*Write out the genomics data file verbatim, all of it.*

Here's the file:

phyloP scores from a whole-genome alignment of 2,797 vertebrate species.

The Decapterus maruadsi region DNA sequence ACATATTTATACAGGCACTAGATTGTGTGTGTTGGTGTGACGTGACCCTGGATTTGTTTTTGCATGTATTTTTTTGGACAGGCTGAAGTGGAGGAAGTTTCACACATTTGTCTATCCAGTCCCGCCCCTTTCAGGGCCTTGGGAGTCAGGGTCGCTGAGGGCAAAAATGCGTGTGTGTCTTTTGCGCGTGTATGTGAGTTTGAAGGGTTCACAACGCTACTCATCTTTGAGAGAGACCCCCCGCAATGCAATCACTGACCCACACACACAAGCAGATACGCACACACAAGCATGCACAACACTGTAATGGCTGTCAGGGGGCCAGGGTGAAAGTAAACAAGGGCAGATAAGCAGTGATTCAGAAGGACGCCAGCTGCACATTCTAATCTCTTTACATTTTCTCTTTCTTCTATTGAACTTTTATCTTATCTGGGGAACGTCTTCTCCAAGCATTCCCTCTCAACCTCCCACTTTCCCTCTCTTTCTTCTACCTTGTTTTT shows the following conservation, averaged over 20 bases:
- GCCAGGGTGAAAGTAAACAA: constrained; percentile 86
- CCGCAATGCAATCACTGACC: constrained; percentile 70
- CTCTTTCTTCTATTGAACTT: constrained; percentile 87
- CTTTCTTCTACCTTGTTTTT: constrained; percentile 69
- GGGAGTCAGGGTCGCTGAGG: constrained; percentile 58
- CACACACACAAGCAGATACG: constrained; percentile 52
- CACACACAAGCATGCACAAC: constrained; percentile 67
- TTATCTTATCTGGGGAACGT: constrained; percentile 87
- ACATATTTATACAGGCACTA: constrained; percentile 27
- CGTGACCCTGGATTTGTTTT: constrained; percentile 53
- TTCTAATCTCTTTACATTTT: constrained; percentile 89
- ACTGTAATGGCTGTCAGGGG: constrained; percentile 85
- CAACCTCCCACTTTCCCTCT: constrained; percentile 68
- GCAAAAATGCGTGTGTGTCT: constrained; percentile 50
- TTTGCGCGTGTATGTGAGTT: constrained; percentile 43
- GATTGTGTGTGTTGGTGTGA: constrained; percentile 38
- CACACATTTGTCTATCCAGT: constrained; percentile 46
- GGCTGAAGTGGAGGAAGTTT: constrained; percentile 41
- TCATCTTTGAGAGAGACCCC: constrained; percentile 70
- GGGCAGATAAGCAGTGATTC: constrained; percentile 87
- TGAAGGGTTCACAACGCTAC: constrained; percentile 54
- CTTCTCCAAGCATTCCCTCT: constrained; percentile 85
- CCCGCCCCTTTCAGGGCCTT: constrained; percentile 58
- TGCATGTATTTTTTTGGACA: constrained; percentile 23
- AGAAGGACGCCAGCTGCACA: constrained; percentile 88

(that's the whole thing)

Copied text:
phyloP scores from a whole-genome alignment of 2,797 vertebrate species.

The Decapterus maruadsi region DNA sequence ACATATTTATACAGGCACTAGATTGTGTGTGTTGGTGTGACGTGACCCTGGATTTGTTTTTGCATGTATTTTTTTGGACAGGCTGAAGTGGAGGAAGTTTCACACATTTGTCTATCCAGTCCCGCCCCTTTCAGGGCCTTGGGAGTCAGGGTCGCTGAGGGCAAAAATGCGTGTGTGTCTTTTGCGCGTGTATGTGAGTTTGAAGGGTTCACAACGCTACTCATCTTTGAGAGAGACCCCCCGCAATGCAATCACTGACCCACACACACAAGCAGATACGCACACACAAGCATGCACAACACTGTAATGGCTGTCAGGGGGCCAGGGTGAAAGTAAACAAGGGCAGATAAGCAGTGATTCAGAAGGACGCCAGCTGCACATTCTAATCTCTTTACATTTTCTCTTTCTTCTATTGAACTTTTATCTTATCTGGGGAACGTCTTCTCCAAGCATTCCCTCTCAACCTCCCACTTTCCCTCTCTTTCTTCTACCTTGTTTTT shows the following conservation, averaged over 20 bases:
- GCCAGGGTGAAAGTAAACAA: constrained; percentile 86
- CCGCAATGCAATCACTGACC: constrained; percentile 70
- CTCTTTCTTCTATTGAACTT: constrained; percentile 87
- CTTTCTTCTACCTTGTTTTT: constrained; percentile 69
- GGGAGTCAGGGTCGCTGAGG: constrained; percentile 58
- CACACACACAAGCAGATACG: constrained; percentile 52
- CACACACAAGCATGCACAAC: constrained; percentile 67
- TTATCTTATCTGGGGAACGT: constrained; percentile 87
- ACATATTTATACAGGCACTA: constrained; percentile 27
- CGTGACCCTGGATTTGTTTT: constrained; percentile 53
- TTCTAATCTCTTTACATTTT: constrained; percentile 89
- ACTGTAATGGCTGTCAGGGG: constrained; percentile 85
- CAACCTCCCACTTTCCCTCT: constrained; percentile 68
- GCAAAAATGCGTGTGTGTCT: constrained; percentile 50
- TTTGCGCGTGTATGTGAGTT: constrained; percentile 43
- GATTGTGTGTGTTGGTGTGA: constrained; percentile 38
- CACACATTTGTCTATCCAGT: constrained; percentile 46
- GGCTGAAGTGGAGGAAGTTT: constrained; percentile 41
- TCATCTTTGAGAGAGACCCC: constrained; percentile 70
- GGGCAGATAAGCAGTGATTC: constrained; percentile 87
- TGAAGGGTTCACAACGCTAC: constrained; percentile 54
- CTTCTCCAAGCATTCCCTCT: constrained; percentile 85
- CCCGCCCCTTTCAGGGCCTT: constrained; percentile 58
- TGCATGTATTTTTTTGGACA: constrained; percentile 23
- AGAAGGACGCCAGCTGCACA: constrained; percentile 88